The final theme is perhaps the score’s most famous.  It’s briefly hinted at in “Ness Meets Wallace / Ness Meets Stone” before being fully unveiled in “Victorious” and is used by Morricone for the most triumphant moments of the film, including its most brilliant presentation for the end titles.  Full of heroism, it’s a massive piece of music for the full orchestra, designed to get you off your chair and raise your arms in delight.  It’s so utterly unrestrained, I doubt a Hollywood-based composer would ever have attempted anything like it.  I imagine the end title piece would find its way onto a lot of people’s self-made Morricone compilations.

Two pieces of suspense music stand out.  “Waiting at the Border” sees ever more frantic-sounding wind figures build gradually (gaining string and later brass accompaniment along the way) over a constant electronic pulse with percussive hits.  Morricone’s suspense music isn’t always the easiest listening when taken outside the film, but this is brilliant.  Then comes the astonishing “Machine Gun Lullaby”.  Speaking as a Morricone fan, there are occasions when I hear a piece of music and just shake my head at the sheer audacity of it, unable to comprehend the creative process that could go into it.  This is one of those.  A children’s music box melody repeats endlessly with discordant accompaniment from the strings and later other sections of the orchestra to create a masterpiece of tension.  It’s brilliant, it’s unique, it’s just so Morricone.

Brian de Palma is a wonderful director for film music fans, having the confidence to allow whichever composer he’s working with to really push things to the limit with their music.  The Untouchables is a brilliant score, incredibly striking, full of great themes and other individual moments, and it’s amazing to look back at the film now and see just how up-front the music is in it (even de Palma might not get away with that today).  All of that is great news for listeners to the soundtrack album, released in extended form in late 2012 by La-La Land Records; the new album is a significant leap forward from the old (Grammy-winning) one, which offered an excellent selection of cues but sequenced them in a bewildering order (starting with the victorious end titles, ending with the unresolved tension of “Machine Gun Lullaby”, it was very unusual).  Even though many of the 15 minutes or so of previously-unreleased music don’t offer anything truly remarkable, they do provide an opportunity to hear greater development of the thematic material, and in this case sequencing the score in film order is of considerable benefit.  The combination of highly attractive melodic themes with dynamite action/suspense material is a real winner and this is one of 2012’s essential soundtrack releases.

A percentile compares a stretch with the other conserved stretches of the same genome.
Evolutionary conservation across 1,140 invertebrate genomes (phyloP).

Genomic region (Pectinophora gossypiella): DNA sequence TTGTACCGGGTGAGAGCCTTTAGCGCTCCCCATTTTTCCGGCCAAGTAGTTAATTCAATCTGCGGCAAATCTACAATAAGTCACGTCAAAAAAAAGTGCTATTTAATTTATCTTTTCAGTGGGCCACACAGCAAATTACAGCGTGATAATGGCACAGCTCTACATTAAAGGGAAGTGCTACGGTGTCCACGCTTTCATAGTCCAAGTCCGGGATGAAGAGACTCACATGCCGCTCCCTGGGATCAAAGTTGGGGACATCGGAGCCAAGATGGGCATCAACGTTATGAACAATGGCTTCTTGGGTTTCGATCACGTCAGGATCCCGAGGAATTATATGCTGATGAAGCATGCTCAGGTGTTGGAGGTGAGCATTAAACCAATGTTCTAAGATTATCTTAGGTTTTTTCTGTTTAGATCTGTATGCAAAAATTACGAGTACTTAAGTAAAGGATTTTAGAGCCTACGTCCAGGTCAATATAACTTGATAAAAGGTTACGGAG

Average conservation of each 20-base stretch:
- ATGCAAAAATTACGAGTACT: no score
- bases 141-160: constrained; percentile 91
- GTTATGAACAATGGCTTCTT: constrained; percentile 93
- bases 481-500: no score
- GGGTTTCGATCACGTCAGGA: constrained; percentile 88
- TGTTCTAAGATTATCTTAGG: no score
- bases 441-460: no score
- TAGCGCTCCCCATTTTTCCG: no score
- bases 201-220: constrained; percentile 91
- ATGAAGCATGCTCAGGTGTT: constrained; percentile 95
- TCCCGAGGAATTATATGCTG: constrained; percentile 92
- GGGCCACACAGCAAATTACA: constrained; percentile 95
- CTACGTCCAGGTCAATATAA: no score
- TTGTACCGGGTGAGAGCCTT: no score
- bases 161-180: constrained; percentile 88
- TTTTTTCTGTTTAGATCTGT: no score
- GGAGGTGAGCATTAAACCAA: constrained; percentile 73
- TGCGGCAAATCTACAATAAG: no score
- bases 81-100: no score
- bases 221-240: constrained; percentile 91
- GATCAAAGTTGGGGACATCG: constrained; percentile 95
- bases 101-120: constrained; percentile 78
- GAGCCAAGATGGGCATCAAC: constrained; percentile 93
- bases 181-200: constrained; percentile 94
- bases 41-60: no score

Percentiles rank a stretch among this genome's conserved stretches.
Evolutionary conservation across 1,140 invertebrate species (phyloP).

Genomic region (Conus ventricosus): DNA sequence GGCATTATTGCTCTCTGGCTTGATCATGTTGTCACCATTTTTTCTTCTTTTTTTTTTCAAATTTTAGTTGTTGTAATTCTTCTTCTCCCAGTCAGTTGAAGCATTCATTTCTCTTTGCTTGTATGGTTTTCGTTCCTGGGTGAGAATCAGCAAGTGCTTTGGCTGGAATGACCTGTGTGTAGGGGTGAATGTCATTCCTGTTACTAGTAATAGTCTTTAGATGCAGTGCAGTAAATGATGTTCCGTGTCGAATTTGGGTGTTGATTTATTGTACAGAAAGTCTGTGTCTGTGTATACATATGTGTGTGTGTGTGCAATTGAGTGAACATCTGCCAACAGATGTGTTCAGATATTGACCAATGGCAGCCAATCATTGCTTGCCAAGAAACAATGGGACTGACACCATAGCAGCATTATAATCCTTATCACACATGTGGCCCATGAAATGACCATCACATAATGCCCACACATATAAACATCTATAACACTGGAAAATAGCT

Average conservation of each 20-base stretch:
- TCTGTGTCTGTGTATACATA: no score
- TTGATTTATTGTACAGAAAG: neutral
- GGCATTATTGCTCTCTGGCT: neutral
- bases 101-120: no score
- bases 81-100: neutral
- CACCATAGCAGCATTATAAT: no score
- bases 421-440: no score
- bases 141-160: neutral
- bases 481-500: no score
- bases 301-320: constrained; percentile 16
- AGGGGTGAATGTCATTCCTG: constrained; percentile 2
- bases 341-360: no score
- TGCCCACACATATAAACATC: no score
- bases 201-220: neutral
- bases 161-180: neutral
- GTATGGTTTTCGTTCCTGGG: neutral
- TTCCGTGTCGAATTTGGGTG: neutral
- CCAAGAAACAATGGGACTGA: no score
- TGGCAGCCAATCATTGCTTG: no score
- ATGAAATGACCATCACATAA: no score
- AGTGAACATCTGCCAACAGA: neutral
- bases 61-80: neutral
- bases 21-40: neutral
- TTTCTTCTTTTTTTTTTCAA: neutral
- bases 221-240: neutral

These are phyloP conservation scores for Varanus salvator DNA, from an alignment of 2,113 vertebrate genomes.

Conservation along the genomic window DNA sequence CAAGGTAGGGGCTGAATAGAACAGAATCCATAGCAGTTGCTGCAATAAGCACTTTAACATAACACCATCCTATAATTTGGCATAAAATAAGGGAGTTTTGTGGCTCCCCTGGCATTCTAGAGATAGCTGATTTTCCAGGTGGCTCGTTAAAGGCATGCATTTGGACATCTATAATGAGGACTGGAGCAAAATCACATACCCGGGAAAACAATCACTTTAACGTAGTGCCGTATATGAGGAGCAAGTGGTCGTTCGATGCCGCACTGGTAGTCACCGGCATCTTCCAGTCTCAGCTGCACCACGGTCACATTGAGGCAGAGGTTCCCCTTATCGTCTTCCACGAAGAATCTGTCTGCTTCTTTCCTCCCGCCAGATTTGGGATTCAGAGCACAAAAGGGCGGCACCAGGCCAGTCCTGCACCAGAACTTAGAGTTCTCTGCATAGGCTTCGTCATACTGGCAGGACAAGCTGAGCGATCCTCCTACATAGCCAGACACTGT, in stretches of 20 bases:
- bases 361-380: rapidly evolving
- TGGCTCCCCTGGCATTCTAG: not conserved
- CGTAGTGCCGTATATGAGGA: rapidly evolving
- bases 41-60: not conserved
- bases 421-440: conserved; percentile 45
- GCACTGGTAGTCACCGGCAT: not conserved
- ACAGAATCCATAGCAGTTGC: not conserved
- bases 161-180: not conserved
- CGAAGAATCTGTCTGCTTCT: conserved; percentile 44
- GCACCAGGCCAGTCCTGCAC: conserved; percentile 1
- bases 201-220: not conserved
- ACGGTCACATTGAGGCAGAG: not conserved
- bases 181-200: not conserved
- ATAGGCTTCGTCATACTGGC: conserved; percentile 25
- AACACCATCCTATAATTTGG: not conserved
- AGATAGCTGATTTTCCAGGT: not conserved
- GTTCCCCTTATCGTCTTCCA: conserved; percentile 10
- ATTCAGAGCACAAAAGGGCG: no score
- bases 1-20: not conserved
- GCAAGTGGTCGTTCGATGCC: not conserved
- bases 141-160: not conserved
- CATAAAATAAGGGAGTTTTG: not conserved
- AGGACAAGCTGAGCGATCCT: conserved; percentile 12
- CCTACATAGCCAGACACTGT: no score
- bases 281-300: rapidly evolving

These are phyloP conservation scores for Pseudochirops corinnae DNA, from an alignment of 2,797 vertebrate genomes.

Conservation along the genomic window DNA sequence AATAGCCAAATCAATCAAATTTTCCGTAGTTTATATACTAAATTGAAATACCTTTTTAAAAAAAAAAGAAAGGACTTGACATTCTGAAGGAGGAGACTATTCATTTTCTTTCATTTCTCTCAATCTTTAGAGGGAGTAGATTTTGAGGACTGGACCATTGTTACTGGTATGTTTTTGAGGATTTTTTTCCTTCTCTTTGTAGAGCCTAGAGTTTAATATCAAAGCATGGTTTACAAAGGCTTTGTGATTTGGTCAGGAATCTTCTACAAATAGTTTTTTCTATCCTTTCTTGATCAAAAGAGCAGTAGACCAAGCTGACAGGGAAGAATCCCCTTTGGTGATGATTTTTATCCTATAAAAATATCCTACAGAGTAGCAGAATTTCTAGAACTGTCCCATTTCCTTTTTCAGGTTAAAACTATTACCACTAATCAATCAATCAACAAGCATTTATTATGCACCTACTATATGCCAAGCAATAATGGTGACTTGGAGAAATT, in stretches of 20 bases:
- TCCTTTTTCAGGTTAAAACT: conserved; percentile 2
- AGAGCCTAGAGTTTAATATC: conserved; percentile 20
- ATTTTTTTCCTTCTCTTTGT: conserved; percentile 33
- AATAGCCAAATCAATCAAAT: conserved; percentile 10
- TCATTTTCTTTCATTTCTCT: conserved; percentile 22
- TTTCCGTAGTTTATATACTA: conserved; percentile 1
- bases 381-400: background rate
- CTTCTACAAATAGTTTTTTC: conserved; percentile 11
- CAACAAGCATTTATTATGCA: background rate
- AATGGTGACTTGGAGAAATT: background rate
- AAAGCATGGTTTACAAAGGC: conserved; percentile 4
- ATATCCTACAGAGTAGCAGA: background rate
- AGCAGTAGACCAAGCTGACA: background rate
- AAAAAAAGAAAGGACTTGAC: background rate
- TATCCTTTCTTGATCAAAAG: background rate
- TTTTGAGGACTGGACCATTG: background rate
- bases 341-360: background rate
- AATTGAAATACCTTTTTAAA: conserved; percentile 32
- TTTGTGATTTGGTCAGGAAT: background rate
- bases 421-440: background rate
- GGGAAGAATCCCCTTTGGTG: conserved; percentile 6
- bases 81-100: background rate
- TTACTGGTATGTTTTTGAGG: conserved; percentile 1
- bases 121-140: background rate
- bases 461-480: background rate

Rating: ***** |

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  2. Ken Bilbrey (Reply) on Sunday 13 September, 2015 at 15:51

    What was the song/music played during the murder of Malone?

  3. ItaloScores (Reply) on Thursday 23 February, 2017 at 15:40

    Another Oscar-nominated score from Maestro Morricone, which is clearly written in his trademark style but done better in other scores of the genre. Here are my thoughts of the original album: